On Wednesday, 14 November 2012 the High Court of Australia will deliver three judgments.
The first is in the related cases of Mansfield v The Queen and Kizon v The Queen. These appeals address the issue of whether or not, in a prosecution for insider trading, it is necessary for the Crown to establish that the “inside information” possessed by the appellants is “truthful information” or “a factual reality”.
The second is in Cooper v The Queen, a case which considers whether or not the defence counsel’s failure to lead evidence of certain mental health service records which indicated the deceased suffered from a psychosis that could be exacerbated by drugs and alcohol, and the failure to cross-examine the deceased’s grandmother concerning the deceased’s mental health, gave rise to a miscarriage of justice.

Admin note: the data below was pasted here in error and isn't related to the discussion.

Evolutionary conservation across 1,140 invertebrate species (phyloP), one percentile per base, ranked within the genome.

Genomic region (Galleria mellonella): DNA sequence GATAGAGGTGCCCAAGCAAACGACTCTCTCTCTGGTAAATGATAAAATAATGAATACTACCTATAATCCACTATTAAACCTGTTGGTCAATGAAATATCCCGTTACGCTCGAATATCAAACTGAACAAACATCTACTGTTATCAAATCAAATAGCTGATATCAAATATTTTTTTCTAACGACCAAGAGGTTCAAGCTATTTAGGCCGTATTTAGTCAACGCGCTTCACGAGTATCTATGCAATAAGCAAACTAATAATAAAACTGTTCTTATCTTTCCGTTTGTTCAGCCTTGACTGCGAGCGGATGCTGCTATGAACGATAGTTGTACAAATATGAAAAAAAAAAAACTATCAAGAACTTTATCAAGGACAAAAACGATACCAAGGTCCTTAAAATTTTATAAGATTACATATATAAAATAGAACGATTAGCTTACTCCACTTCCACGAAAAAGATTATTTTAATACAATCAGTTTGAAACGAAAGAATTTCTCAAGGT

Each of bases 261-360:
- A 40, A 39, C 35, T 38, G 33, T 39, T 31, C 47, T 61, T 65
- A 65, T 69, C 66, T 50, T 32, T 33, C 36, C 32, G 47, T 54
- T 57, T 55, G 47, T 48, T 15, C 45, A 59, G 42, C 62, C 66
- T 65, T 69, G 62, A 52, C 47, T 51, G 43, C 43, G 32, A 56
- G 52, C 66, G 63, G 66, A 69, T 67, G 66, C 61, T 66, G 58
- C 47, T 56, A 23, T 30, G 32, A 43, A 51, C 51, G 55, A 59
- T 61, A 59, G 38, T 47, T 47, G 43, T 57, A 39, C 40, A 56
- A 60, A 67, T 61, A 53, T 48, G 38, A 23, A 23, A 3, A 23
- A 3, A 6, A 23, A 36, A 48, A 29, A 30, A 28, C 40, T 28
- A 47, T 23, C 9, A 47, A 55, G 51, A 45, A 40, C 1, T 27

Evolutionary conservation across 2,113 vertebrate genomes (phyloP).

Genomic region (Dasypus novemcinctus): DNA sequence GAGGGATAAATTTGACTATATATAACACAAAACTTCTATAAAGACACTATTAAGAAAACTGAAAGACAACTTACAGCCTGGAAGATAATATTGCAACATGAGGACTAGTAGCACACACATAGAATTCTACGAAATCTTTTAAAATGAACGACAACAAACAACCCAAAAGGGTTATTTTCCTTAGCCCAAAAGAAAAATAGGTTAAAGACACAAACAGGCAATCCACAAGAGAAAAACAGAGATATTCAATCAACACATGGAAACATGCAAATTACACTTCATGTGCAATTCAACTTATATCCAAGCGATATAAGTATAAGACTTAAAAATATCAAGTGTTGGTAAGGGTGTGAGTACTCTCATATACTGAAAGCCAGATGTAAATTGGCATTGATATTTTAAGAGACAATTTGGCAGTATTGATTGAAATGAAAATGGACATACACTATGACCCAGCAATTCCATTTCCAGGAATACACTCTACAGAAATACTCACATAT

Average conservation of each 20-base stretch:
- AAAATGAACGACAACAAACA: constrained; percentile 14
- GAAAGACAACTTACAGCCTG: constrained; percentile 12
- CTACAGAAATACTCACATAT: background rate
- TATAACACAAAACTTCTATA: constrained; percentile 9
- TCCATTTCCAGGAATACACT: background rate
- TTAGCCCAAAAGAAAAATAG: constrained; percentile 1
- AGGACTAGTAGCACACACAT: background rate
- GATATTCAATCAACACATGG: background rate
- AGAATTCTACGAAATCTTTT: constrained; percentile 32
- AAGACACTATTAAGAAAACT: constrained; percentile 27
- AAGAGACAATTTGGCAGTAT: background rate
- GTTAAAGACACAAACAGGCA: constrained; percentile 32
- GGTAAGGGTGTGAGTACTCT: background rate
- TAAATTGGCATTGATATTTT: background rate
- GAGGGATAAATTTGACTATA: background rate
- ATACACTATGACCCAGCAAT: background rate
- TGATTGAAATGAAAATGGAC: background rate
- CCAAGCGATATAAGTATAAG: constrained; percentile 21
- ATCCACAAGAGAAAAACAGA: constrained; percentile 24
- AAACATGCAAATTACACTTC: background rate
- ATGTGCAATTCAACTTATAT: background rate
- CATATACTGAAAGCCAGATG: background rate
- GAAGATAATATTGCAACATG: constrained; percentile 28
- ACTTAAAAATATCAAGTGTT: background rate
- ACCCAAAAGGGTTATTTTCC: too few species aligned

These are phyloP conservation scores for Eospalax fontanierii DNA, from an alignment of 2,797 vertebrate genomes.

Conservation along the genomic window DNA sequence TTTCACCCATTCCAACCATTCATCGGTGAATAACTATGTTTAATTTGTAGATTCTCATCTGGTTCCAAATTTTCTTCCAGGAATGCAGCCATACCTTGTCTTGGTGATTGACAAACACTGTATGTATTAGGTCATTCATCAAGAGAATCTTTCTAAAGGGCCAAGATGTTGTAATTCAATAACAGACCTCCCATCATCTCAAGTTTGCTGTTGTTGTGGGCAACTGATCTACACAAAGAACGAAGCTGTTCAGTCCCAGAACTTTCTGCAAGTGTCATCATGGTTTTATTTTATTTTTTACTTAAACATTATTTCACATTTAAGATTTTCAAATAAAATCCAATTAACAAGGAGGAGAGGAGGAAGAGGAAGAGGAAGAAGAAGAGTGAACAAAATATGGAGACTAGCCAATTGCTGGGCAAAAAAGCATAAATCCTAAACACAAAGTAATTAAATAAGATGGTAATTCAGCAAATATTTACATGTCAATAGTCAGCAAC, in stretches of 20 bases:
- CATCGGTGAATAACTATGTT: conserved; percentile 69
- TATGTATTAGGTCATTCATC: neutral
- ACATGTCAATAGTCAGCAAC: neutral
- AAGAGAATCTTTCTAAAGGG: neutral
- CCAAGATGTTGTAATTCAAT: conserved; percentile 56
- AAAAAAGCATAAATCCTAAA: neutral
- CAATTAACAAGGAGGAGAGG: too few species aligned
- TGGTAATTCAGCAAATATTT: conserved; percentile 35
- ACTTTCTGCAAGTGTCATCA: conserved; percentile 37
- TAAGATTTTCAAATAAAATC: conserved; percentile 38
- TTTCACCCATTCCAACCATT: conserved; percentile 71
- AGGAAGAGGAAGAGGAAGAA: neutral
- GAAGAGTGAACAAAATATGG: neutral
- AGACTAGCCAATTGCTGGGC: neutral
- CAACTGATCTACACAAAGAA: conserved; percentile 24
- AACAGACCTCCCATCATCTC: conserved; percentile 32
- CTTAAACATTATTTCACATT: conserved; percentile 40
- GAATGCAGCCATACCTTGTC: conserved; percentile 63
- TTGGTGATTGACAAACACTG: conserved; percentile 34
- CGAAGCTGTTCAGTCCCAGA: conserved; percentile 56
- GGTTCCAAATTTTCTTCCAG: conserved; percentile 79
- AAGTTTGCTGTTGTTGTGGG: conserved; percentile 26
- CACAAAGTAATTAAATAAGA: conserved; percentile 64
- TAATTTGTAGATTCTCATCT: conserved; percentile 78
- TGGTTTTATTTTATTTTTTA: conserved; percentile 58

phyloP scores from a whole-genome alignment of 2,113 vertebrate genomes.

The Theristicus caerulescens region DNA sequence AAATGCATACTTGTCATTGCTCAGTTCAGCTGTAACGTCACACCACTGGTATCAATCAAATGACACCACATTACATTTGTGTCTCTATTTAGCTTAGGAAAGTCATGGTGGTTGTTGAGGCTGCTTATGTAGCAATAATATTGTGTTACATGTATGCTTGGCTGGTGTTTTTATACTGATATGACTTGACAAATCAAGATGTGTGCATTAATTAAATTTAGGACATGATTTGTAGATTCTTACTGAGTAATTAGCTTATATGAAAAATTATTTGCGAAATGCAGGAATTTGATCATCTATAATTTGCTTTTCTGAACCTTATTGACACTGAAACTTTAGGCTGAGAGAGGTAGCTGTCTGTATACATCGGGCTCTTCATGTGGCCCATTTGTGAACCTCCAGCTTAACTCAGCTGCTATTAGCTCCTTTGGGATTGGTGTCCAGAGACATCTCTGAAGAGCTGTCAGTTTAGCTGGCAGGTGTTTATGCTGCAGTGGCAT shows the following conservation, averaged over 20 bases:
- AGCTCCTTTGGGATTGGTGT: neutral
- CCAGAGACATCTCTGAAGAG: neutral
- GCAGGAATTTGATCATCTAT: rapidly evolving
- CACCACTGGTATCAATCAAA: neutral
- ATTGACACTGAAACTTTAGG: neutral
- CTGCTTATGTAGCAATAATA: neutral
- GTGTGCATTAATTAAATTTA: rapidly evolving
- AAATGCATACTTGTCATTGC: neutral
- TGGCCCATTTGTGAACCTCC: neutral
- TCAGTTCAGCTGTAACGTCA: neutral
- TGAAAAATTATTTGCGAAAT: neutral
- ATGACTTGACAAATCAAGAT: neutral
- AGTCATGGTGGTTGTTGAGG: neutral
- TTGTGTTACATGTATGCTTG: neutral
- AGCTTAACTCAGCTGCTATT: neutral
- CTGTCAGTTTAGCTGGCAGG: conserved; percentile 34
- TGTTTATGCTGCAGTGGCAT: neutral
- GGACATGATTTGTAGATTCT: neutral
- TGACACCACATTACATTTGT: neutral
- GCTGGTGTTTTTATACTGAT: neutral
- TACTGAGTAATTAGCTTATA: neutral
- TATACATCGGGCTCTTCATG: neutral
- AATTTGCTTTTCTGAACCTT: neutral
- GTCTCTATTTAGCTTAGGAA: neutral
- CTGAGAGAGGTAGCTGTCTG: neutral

The third is in Mills v Commissioner of Taxation, which considers whether the Commissioner was entitled to disallow certain imputation credits where the purpose of a scheme involving the issue of unsecured subordinated notes was to enable subscribers to obtain imputation credits, and the imputation credits were not simply a natural incident of the capital raising being undertaken.
On Thursday, 15 November 2012 the High Court will deliver judgment in Stanford v Stanford. A somewhat tragic case, in issue is whether (and if so in what circumstances) the Family Court has jurisdiction to make an order for property settlement pursuant to section 79 of the Family Law Act 1975 where a marriage is still intact but where a physical separation has been forced upon the parties by reason of one of the parties’ health. The proceedings were initiated by the wife’s daughters who asked that the former matrimonial home be sold so that the proceeds of sale could be spent on care for their mother. The appeal to the High Court raises numerous related issues, but central to the case is the constitutional question of the scope of the term “matrimonial cause” in placitum 51(xxii) of the Constitution.